— Corey Lundberg & Matt Wilson

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The Junior Golf Hierarchy of Needs
Olympic PGA Pros Q&A – Peter Wolfenstetter & Thongchai Jaidee http://www.pgae.com/news/olympics/olympic-pga-pros-qa-peter-wolfenstetter-thongchai-jaidee/ Thu, 11 Aug 2016 07:09:41 +0000 PGAs of Europe http://www.pgae.com/?p=16260 Coach to Thongchai Jaidee, Peter Wolfenstetter, answers the Olympic Coach Q&A...]]>

PGA of Germany Teacher of the Year, Peter Wolfenstetter, has worked alongside Thailand’s Thongchai Jaidee for over 12 years and is travelling to Rio as the Thai Team Coach.

Explain a bit about how you began working with your athlete and when that was.

PW: 12 years ago there was a friend of mine whointroduced me to Thongchai when he was playing the BMW tournament in Munich and then we started working together a little bit and after that we started our partnership.

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What are the key things you are going to work on to prepare your athlete for the Olympic Games?

PW: What we want to do is to play every week the best we can and I think we will not do anything special.  But the week before I will fly to Asia and we will be practicing together.

When he is good and in form there is no need to change a lot but we will make sure he’s playing his best form when he’s in the Olympics.

I think it’s definitely a special event – 100 years I think since it was in the Olympics and it’s special and we have been talking a lot about what we are doing, what’s going on, how we are working and now we have made a plan and I think we’re on a good path.

How will you stay in touch with your athlete during the Olympic Games?

PW: I am very happy that the Thai Olympic Committee have involved me so I will be going with my player and I am very happy about this.

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What does it mean to you to be working with a potential Olympic qualifier?

PW: I think it’s very special and there’s not too many players and not too many coaches that can go to the Olympics…for me it’s bigger than a Masters or a major.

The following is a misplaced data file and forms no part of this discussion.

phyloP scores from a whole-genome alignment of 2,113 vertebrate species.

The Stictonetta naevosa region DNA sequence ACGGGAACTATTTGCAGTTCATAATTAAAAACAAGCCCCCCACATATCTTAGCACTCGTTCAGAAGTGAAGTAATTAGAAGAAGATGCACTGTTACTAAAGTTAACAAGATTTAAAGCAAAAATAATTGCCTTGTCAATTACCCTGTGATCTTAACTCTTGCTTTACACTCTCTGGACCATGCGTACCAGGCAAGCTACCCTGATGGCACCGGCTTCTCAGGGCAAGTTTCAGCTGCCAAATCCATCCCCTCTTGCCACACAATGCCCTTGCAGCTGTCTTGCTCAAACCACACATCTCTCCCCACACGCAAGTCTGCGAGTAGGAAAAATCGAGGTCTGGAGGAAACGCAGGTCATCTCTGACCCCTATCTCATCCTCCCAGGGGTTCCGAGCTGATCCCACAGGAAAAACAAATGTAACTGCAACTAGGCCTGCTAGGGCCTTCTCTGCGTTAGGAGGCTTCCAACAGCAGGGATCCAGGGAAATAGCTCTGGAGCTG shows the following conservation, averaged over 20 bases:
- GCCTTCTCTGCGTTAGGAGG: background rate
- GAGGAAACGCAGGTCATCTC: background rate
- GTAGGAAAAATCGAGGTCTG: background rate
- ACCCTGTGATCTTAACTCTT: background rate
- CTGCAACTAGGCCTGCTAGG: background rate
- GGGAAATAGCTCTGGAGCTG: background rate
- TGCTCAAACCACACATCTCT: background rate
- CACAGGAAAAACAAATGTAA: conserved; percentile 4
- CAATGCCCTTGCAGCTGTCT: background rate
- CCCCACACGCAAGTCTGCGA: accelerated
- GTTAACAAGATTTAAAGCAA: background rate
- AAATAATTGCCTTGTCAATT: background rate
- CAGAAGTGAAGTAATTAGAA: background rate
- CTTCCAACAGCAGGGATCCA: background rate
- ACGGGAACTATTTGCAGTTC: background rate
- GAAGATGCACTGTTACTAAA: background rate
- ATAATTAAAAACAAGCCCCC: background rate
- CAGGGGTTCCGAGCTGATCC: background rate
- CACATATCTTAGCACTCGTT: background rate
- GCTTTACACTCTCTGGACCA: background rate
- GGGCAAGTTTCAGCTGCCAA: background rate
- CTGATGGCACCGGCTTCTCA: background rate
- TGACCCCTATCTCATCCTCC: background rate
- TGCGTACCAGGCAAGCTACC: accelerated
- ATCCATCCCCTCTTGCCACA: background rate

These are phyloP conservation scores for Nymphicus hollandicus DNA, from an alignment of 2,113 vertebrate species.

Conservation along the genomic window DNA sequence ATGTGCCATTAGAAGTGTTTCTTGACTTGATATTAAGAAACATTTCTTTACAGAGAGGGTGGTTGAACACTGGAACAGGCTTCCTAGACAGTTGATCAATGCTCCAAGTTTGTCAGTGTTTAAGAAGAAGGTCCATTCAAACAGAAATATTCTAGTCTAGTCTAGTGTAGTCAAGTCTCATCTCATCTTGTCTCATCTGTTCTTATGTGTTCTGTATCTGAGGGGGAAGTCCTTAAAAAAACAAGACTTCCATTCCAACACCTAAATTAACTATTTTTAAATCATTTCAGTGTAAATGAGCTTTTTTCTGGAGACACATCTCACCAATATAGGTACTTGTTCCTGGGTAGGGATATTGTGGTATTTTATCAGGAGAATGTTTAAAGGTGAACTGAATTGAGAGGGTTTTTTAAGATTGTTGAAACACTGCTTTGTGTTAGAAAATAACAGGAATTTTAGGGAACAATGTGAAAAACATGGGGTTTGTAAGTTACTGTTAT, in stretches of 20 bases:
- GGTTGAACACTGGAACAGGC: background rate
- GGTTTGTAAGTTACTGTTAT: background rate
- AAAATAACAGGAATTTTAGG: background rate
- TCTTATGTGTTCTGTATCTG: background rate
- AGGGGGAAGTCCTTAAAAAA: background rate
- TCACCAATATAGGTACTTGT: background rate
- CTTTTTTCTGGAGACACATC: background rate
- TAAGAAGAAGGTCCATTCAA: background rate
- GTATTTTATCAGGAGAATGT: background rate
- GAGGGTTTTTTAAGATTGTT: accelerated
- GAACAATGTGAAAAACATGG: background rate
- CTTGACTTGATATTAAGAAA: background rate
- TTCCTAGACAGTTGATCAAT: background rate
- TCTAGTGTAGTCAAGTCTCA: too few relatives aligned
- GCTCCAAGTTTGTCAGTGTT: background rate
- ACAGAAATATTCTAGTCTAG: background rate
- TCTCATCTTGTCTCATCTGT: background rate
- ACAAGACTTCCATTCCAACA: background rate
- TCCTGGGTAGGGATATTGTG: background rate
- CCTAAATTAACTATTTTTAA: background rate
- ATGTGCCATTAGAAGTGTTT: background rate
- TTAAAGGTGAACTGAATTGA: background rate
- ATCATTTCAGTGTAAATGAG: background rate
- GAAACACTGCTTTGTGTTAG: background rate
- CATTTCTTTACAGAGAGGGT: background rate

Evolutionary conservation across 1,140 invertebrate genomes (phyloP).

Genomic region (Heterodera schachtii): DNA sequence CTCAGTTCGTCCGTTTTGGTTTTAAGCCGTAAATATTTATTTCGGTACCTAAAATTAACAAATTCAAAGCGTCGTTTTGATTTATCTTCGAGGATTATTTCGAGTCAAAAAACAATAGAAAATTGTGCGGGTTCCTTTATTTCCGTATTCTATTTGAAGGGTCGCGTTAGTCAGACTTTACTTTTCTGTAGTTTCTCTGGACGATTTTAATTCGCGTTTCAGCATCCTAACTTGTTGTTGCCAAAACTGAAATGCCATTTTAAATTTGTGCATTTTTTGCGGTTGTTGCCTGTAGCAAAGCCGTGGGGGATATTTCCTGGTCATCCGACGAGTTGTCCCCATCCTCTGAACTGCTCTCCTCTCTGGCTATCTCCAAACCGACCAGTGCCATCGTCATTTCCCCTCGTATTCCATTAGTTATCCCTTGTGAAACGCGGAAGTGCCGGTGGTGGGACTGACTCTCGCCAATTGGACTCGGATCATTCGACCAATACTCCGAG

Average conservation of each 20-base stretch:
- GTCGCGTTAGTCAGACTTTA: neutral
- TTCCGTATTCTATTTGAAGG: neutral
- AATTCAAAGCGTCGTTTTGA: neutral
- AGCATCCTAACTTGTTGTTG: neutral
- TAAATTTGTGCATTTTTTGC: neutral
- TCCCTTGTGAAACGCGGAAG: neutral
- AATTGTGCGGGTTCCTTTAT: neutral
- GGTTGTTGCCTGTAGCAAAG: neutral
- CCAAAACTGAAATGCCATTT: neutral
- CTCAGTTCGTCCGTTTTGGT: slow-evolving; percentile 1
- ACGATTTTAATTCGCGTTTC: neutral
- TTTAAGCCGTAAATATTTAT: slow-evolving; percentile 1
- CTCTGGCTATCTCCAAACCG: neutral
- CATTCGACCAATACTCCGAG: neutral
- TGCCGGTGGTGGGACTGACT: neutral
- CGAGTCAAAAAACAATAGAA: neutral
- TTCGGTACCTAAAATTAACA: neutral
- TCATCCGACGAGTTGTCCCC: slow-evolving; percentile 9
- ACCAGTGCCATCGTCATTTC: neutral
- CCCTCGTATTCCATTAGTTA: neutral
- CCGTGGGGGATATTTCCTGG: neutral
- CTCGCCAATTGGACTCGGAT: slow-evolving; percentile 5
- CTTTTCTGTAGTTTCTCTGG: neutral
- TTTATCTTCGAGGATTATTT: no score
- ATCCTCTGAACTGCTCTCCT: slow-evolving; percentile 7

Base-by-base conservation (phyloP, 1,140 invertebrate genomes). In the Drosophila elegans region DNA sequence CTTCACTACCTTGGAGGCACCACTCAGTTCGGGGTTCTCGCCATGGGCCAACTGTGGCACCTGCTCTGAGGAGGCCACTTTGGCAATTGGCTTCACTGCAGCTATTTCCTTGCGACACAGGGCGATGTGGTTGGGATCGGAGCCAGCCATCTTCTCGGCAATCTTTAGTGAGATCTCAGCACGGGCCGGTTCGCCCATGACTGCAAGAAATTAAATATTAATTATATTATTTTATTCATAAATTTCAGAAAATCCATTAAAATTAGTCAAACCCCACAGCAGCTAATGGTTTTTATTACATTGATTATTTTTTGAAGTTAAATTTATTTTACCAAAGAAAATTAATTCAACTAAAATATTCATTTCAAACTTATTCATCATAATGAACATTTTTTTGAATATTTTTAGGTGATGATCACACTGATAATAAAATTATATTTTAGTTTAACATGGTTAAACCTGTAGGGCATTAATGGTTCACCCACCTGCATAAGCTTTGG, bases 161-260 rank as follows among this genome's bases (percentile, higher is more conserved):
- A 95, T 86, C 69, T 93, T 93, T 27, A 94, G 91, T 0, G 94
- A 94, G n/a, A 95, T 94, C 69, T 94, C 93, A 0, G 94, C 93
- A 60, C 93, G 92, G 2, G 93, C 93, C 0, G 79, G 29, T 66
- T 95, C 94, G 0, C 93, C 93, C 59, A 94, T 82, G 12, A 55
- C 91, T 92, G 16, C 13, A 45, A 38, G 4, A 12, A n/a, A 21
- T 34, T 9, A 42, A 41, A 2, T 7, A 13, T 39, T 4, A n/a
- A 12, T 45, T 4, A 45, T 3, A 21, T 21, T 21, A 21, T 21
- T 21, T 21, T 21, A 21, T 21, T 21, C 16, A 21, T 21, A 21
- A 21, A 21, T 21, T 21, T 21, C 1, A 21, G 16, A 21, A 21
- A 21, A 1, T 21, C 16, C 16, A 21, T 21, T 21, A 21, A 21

You meet a lot of different sports and athletes and you can talk with all the coaches and I think it is a totally different atmosphere than when we go to the Open Championship or something like that.

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What do you think the impact of Olympic Golf will be?

PW: Most of the time I see him between the end of Novemeber and then at Abu Dhabi again. But during the year I think I am in contact with him most of the time and he sends me videos.

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The PGAs of Europe Olympic PGA Professional Coach Hub is a first-of-its-kind Olympics page (http://eur.pe/OlympicPGAPros) that aims to and celebrate coaching and shine a light on the PGA Professionals from around the world that are supporting, or have supported, the 120 male and female potential qualifiers for the 2016 Rio Olympic Games

Each Player-PGA Professional section contains details about their relationship, key links to find out more about both the potential Olympic qualifier and their associated PGA Professional, along with interviews and features with many of them.

For more information on the PGAs of Europe Olympic Coach Rankings visit http://eur.pe/OlympicPGAPros

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Olympic PGA Pros Q&A – Peter Wolfenstetter & Thongchai Jaidee
Olympic Coaches – Phil Allen & Joost Luiten http://www.pgae.com/news/olympics/olympic-coaches-phil-allen-joost-luiten/ Tue, 09 Aug 2016 08:50:02 +0000 PGAs of Europe http://www.pgae.com/?p=16005 Our Olympic Coach Q&A shines a spotlight on the Netherland's Olympic Qualifier, Joost Luiten, and his coach Phil Allen...]]>

PGA of Great Britain & Ireland Professional, Phil Allen, and European Tour Member and the Netherland’s Olympic Qualifier, Joost Luiten, have been working together for over 16 years and have developed a working relationship that brings both the seriousness of competitive play and technical knowledge together with fun and friendship to build a successful team.

Here Joost and Phil talk more about how their relationship developed, how they work together on a day-to-day basis, as well as more about how they both feel about Olympic Golf and its potential impact on the sport.

PGA PROFESSIONAL COACH: PHIL ALLEN

Explain a bit about how you began working with your athlete and when that was.